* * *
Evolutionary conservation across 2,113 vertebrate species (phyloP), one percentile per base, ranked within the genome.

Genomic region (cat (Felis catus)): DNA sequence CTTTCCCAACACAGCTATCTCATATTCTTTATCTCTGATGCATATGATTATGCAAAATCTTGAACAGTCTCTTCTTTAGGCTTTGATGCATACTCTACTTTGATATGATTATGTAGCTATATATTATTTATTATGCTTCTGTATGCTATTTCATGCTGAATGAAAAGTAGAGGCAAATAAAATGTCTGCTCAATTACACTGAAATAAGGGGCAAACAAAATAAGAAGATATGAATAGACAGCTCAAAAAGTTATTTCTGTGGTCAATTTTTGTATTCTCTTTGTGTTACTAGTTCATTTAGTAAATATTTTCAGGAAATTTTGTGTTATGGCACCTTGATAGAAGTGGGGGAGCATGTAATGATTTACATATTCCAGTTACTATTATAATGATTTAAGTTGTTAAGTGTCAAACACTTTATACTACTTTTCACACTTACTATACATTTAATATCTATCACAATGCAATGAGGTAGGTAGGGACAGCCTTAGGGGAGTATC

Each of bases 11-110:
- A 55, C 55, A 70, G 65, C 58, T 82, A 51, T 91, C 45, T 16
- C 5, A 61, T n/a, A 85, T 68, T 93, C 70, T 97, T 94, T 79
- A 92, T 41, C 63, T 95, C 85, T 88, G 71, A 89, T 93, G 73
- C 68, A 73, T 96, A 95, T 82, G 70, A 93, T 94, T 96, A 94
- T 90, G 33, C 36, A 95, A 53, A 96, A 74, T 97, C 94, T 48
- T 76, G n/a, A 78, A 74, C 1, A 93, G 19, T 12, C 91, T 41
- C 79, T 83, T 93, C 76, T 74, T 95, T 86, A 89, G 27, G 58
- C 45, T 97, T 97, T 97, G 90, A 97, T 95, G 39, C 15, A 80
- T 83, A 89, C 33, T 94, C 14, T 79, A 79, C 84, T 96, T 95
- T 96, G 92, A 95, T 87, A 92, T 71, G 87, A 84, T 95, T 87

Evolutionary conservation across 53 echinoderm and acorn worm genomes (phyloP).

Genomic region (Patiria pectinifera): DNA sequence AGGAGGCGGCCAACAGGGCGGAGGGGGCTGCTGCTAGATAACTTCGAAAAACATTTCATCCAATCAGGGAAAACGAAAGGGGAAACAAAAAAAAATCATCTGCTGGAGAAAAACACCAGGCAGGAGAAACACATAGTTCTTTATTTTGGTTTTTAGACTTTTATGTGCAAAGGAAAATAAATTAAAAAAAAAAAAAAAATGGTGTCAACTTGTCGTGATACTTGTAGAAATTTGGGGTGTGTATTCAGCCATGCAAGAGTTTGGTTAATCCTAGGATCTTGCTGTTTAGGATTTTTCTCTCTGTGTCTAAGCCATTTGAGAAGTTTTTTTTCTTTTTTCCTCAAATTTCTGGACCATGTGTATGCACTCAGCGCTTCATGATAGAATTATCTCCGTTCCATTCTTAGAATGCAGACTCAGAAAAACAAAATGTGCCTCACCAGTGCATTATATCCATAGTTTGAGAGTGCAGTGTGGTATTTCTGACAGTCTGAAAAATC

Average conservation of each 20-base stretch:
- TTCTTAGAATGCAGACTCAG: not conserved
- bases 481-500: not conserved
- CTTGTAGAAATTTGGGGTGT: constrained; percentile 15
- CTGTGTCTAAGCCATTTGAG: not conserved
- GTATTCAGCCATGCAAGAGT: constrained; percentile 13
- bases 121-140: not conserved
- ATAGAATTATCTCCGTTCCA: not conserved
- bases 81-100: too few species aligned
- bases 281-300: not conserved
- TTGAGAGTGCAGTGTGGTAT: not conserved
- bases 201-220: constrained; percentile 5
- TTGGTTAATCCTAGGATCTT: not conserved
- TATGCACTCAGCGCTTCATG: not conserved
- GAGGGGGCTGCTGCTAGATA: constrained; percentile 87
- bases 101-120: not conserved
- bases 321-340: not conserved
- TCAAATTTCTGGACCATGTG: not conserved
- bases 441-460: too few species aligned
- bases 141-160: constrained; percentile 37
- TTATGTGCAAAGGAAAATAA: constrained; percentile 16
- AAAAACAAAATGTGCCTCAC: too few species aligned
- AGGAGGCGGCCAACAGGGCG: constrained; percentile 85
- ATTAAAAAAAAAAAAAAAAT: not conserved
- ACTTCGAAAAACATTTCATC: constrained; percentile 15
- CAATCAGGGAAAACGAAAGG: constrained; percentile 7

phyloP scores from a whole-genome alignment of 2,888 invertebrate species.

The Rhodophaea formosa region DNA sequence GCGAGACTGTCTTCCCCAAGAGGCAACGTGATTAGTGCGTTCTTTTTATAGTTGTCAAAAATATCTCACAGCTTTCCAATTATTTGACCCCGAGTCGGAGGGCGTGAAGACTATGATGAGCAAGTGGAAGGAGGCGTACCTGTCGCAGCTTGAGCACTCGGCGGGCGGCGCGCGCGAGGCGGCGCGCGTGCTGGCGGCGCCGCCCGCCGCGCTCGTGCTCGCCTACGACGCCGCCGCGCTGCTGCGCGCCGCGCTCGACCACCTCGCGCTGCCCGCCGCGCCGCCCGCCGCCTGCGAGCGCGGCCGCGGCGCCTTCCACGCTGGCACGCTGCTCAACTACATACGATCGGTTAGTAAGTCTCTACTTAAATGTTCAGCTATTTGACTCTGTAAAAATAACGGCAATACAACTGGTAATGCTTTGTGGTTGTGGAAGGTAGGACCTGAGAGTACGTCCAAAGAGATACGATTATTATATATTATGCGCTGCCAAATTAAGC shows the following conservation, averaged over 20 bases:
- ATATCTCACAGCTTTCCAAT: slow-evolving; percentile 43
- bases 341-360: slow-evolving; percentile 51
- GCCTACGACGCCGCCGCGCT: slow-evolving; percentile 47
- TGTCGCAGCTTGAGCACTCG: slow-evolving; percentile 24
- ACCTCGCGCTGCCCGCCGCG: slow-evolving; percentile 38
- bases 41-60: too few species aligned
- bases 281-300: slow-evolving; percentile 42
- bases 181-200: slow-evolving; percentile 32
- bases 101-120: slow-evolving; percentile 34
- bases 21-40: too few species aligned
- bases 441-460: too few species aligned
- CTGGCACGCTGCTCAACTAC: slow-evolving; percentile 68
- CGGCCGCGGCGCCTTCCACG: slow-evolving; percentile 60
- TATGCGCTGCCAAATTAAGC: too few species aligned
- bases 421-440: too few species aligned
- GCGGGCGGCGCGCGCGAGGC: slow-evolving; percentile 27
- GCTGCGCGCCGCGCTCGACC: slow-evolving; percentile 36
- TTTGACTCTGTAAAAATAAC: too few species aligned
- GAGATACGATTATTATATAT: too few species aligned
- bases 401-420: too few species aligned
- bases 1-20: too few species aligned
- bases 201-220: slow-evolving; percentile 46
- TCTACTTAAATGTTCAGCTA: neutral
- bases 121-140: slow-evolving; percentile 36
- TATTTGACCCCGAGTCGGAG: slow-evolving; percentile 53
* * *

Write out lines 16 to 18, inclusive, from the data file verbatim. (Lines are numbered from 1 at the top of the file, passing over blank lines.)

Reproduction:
Average conservation of each 20-base stretch:
- TTCTTAGAATGCAGACTCAG: not conserved
- bases 481-500: not conserved